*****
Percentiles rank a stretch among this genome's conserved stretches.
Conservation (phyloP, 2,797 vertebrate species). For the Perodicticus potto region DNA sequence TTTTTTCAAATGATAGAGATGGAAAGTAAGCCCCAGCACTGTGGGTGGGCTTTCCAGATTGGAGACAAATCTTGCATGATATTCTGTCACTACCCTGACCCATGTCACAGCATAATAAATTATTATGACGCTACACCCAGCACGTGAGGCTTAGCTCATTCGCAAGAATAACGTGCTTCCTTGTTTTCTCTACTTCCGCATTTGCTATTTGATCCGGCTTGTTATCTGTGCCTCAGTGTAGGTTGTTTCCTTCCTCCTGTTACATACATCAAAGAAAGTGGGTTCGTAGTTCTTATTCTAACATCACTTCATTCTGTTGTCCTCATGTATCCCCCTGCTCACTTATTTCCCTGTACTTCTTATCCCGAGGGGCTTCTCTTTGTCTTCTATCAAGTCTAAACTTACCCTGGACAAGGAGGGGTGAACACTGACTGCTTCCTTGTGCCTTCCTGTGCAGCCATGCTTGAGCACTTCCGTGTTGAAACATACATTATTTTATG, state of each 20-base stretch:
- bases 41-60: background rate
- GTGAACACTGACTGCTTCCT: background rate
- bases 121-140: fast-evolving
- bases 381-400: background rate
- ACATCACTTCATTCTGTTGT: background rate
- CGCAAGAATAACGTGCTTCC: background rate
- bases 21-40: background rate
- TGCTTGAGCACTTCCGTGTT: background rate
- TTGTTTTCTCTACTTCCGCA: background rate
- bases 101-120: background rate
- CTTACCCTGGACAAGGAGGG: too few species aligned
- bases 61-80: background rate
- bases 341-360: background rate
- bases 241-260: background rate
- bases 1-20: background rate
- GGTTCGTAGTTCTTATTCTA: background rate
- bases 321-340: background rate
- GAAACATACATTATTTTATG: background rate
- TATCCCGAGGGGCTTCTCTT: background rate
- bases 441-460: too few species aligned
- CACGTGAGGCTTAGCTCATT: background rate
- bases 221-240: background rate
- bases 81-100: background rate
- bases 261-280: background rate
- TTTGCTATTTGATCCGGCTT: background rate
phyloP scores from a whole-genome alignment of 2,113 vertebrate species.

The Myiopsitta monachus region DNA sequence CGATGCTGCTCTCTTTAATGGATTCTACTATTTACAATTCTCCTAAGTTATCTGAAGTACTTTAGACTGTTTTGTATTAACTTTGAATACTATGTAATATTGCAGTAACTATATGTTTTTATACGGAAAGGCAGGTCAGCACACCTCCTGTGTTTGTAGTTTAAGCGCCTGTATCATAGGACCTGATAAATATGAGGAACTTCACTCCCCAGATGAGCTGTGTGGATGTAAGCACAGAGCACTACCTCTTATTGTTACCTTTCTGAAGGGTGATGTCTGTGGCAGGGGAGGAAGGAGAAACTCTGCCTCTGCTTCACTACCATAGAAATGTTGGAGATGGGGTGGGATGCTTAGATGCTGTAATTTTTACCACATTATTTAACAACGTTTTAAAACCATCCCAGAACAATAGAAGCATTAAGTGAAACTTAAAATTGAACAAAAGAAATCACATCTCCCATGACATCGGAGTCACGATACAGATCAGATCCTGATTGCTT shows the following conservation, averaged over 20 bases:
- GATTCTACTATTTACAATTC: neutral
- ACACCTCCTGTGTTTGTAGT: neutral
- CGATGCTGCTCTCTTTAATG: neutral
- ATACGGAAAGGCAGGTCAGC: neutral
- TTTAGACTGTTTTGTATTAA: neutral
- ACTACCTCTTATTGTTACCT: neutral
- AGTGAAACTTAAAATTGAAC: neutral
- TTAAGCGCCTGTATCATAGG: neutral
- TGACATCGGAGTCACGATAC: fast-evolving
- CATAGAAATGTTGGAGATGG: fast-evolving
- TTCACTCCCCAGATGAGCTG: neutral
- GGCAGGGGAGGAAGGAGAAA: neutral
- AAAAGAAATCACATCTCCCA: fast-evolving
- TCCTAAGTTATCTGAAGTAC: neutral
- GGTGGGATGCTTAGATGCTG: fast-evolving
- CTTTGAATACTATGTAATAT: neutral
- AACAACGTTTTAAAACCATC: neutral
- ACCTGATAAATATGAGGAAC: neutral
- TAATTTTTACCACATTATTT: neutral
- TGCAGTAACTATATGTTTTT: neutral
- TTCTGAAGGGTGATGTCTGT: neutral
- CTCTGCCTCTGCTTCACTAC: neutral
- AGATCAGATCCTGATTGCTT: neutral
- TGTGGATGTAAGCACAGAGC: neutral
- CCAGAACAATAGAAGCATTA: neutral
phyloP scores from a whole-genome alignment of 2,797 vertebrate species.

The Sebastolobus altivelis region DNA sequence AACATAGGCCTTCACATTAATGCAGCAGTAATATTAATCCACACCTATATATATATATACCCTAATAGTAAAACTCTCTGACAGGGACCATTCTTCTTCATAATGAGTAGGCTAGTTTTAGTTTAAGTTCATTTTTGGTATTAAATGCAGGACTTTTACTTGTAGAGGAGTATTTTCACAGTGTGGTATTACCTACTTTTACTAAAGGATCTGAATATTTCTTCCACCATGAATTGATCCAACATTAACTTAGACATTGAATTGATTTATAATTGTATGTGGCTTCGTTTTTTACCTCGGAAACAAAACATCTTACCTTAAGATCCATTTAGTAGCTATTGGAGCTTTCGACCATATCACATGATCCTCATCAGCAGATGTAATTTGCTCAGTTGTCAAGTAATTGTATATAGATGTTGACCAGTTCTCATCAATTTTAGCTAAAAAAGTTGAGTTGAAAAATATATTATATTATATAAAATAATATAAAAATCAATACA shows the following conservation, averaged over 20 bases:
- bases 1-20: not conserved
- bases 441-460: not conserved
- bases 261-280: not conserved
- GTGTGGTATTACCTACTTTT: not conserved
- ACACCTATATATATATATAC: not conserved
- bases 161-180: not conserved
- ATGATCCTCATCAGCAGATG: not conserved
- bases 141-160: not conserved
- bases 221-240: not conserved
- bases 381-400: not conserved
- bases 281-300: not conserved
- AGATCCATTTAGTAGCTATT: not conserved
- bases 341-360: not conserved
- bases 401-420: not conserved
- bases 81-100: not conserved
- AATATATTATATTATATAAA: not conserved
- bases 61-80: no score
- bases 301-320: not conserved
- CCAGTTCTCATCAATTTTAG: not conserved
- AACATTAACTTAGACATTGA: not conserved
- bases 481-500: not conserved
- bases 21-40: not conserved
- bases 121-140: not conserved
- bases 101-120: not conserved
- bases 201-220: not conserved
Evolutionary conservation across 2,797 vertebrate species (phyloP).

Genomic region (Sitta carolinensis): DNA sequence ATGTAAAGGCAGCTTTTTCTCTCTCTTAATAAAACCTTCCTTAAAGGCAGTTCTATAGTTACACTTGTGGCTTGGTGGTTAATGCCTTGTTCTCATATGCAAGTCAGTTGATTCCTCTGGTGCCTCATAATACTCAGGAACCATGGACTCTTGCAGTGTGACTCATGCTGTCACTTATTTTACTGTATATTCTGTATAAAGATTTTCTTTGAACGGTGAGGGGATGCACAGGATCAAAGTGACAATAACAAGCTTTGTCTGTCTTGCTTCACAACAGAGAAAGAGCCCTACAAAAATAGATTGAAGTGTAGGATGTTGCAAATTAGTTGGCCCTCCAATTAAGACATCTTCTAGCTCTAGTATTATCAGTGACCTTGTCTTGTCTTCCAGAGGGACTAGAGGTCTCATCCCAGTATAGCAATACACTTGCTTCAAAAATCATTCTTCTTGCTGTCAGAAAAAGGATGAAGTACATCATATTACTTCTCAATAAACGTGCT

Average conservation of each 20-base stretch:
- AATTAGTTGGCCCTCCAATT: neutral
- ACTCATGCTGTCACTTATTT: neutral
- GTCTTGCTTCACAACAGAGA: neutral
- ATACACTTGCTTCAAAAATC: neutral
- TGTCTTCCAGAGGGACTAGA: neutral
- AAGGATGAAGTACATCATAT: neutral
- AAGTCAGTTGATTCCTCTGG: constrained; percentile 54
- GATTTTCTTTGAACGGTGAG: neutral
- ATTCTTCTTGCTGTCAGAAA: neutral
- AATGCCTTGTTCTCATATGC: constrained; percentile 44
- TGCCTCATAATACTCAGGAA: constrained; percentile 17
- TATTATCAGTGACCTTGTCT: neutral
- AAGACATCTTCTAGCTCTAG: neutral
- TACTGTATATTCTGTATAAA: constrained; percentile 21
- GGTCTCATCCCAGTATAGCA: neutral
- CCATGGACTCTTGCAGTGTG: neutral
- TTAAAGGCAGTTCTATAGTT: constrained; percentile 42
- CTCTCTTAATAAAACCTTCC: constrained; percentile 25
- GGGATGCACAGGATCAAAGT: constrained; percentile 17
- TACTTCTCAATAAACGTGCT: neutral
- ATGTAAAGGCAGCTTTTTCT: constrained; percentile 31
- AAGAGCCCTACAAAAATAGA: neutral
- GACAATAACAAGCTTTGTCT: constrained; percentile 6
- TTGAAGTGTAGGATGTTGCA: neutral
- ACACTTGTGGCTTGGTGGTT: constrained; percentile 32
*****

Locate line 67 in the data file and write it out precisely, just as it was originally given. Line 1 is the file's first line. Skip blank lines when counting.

- bases 281-300: not conserved